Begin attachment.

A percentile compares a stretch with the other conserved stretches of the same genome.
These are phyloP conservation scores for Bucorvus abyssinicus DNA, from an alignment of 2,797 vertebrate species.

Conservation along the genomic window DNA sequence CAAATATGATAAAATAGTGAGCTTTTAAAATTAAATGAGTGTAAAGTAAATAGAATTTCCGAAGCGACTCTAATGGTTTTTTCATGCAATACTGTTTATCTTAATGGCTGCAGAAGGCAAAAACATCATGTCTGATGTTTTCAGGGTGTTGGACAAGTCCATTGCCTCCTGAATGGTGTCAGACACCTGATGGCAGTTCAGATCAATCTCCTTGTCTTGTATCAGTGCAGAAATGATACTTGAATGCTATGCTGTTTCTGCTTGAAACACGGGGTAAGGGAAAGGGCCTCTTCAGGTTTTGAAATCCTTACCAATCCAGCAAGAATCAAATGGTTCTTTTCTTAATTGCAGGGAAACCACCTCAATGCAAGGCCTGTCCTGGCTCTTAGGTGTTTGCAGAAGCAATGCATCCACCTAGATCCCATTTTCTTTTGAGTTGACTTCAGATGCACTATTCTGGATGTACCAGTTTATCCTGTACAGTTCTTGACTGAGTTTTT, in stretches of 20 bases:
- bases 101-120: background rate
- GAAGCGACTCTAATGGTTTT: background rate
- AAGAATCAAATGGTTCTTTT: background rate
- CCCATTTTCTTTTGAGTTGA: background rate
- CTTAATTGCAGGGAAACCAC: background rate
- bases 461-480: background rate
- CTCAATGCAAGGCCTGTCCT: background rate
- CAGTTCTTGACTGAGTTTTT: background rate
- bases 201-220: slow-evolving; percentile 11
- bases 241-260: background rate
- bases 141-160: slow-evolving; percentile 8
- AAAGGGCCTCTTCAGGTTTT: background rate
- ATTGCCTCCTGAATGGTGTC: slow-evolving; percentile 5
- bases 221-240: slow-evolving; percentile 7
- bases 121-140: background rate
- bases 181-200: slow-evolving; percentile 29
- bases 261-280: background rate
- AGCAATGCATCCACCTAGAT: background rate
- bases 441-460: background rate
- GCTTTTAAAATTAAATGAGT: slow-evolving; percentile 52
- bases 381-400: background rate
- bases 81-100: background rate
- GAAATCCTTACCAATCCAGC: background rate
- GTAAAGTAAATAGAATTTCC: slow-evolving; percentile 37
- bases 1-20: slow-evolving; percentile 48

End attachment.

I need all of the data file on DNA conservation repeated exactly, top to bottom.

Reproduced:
A percentile compares a stretch with the other conserved stretches of the same genome.
These are phyloP conservation scores for Bucorvus abyssinicus DNA, from an alignment of 2,797 vertebrate species.

Conservation along the genomic window DNA sequence CAAATATGATAAAATAGTGAGCTTTTAAAATTAAATGAGTGTAAAGTAAATAGAATTTCCGAAGCGACTCTAATGGTTTTTTCATGCAATACTGTTTATCTTAATGGCTGCAGAAGGCAAAAACATCATGTCTGATGTTTTCAGGGTGTTGGACAAGTCCATTGCCTCCTGAATGGTGTCAGACACCTGATGGCAGTTCAGATCAATCTCCTTGTCTTGTATCAGTGCAGAAATGATACTTGAATGCTATGCTGTTTCTGCTTGAAACACGGGGTAAGGGAAAGGGCCTCTTCAGGTTTTGAAATCCTTACCAATCCAGCAAGAATCAAATGGTTCTTTTCTTAATTGCAGGGAAACCACCTCAATGCAAGGCCTGTCCTGGCTCTTAGGTGTTTGCAGAAGCAATGCATCCACCTAGATCCCATTTTCTTTTGAGTTGACTTCAGATGCACTATTCTGGATGTACCAGTTTATCCTGTACAGTTCTTGACTGAGTTTTT, in stretches of 20 bases:
- bases 101-120: background rate
- GAAGCGACTCTAATGGTTTT: background rate
- AAGAATCAAATGGTTCTTTT: background rate
- CCCATTTTCTTTTGAGTTGA: background rate
- CTTAATTGCAGGGAAACCAC: background rate
- bases 461-480: background rate
- CTCAATGCAAGGCCTGTCCT: background rate
- CAGTTCTTGACTGAGTTTTT: background rate
- bases 201-220: slow-evolving; percentile 11
- bases 241-260: background rate
- bases 141-160: slow-evolving; percentile 8
- AAAGGGCCTCTTCAGGTTTT: background rate
- ATTGCCTCCTGAATGGTGTC: slow-evolving; percentile 5
- bases 221-240: slow-evolving; percentile 7
- bases 121-140: background rate
- bases 181-200: slow-evolving; percentile 29
- bases 261-280: background rate
- AGCAATGCATCCACCTAGAT: background rate
- bases 441-460: background rate
- GCTTTTAAAATTAAATGAGT: slow-evolving; percentile 52
- bases 381-400: background rate
- bases 81-100: background rate
- GAAATCCTTACCAATCCAGC: background rate
- GTAAAGTAAATAGAATTTCC: slow-evolving; percentile 37
- bases 1-20: slow-evolving; percentile 48